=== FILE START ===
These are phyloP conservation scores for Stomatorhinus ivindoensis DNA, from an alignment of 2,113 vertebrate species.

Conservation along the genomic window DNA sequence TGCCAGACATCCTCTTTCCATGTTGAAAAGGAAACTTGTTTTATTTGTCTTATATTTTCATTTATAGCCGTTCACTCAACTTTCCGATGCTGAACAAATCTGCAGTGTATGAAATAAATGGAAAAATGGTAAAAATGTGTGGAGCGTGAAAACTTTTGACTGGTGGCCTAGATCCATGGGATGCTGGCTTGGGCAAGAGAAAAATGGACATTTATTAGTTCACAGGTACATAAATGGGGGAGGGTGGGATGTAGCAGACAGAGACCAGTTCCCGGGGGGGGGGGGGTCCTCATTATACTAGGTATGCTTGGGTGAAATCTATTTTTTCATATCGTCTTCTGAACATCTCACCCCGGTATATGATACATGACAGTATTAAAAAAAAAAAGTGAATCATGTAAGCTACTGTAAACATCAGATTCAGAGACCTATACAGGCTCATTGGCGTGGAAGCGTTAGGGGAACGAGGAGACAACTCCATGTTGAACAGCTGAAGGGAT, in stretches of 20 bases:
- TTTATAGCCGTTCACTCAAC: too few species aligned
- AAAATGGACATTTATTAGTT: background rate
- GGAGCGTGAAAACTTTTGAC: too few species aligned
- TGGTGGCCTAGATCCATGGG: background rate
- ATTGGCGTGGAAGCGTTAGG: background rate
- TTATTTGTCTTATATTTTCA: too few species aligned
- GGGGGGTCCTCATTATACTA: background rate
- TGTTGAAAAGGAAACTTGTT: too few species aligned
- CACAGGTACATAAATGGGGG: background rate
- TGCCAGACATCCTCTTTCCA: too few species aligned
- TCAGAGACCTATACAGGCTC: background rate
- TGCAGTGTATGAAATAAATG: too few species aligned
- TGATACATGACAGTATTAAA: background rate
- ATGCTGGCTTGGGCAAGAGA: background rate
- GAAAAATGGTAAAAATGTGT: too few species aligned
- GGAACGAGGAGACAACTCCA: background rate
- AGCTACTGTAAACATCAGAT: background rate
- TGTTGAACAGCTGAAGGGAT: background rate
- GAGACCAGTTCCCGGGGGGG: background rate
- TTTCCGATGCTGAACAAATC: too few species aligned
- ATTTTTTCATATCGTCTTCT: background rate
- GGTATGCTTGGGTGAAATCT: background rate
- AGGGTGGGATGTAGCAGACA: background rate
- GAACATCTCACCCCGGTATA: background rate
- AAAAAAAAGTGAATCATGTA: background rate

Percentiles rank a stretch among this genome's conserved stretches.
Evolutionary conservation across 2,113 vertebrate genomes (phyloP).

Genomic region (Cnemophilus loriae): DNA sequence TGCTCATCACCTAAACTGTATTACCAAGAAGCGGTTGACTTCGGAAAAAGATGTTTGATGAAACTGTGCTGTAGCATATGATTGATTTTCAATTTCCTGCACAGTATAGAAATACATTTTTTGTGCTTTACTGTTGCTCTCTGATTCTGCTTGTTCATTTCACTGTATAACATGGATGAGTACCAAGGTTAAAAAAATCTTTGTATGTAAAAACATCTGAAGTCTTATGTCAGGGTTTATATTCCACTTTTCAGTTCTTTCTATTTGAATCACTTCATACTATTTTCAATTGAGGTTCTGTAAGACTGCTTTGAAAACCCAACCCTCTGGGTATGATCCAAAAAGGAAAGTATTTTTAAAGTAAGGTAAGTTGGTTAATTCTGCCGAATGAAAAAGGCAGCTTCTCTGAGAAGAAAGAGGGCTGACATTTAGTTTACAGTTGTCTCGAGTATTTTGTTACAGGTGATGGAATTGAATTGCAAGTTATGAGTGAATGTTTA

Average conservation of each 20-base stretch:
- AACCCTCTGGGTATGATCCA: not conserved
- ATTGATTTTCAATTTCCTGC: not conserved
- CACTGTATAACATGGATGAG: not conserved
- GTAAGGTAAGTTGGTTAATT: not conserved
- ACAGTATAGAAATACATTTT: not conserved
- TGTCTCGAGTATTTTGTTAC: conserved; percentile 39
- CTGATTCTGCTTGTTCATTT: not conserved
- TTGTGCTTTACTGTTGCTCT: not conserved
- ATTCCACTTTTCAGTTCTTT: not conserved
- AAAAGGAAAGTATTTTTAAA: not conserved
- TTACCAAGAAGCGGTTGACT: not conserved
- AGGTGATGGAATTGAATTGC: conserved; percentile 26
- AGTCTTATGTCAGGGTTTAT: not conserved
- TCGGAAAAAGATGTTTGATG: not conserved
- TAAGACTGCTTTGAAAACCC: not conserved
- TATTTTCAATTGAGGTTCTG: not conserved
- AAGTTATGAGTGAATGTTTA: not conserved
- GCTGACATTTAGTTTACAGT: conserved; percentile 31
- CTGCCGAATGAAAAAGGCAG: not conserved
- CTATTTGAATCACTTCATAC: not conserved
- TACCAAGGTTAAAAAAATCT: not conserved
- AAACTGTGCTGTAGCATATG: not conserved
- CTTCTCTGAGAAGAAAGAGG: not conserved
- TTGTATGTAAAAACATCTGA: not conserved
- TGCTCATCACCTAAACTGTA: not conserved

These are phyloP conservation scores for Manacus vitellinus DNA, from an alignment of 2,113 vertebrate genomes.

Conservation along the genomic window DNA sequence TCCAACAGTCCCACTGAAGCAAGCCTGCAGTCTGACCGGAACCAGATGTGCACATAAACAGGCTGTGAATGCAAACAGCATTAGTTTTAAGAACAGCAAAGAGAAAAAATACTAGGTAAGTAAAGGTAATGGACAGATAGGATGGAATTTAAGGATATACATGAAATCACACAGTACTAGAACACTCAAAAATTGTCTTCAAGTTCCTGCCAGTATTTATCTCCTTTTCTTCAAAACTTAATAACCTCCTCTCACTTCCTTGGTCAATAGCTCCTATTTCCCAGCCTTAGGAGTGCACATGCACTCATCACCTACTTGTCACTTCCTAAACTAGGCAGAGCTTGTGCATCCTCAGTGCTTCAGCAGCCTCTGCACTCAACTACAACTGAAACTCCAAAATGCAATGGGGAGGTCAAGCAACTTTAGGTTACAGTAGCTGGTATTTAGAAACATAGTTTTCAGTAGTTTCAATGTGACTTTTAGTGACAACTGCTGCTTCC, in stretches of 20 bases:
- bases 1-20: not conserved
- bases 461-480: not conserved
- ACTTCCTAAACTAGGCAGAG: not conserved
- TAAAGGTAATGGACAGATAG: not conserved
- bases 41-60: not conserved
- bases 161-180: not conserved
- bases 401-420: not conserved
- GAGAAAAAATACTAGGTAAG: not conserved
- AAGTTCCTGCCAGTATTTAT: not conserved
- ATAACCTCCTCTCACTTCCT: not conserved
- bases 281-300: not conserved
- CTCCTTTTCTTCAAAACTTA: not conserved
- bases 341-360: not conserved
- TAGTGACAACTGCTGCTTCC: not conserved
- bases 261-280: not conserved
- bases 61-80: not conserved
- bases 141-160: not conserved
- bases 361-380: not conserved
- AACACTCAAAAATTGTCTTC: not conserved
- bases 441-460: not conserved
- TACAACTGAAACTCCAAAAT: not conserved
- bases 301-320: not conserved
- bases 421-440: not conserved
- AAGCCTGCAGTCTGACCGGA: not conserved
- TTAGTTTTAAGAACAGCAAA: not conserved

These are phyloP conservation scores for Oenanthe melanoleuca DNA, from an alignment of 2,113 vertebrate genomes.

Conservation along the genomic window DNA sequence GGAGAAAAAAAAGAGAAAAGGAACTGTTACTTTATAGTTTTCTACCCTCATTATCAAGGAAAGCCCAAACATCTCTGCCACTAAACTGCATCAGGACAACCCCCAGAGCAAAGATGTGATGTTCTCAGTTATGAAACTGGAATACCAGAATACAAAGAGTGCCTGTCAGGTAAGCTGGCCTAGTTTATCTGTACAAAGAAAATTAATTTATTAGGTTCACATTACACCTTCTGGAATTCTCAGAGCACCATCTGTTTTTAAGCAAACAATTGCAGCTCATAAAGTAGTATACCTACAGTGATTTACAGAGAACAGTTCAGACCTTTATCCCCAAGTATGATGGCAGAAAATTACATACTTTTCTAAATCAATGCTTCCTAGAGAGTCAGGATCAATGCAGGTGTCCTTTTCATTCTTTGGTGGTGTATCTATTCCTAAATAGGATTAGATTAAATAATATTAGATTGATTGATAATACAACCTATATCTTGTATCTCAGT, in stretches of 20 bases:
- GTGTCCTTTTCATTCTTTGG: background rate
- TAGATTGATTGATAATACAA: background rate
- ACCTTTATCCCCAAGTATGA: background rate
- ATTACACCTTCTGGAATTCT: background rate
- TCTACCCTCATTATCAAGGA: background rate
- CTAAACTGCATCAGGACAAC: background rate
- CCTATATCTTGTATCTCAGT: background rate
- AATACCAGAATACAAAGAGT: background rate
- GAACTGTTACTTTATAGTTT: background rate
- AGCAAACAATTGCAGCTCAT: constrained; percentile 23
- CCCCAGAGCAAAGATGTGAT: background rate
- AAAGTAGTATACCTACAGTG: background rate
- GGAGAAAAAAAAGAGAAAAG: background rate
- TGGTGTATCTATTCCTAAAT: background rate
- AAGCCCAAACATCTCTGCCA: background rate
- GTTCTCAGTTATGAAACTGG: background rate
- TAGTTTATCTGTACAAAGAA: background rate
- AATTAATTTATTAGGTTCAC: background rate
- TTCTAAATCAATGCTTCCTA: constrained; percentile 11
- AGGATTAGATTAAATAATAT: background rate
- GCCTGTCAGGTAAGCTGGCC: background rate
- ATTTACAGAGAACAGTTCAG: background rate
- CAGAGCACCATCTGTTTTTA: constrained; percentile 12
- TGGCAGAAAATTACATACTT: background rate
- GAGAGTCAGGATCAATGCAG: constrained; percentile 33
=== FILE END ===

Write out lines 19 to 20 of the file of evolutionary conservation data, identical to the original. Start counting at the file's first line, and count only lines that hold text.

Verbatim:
- AGCTACTGTAAACATCAGAT: background rate
- TGTTGAACAGCTGAAGGGAT: background rate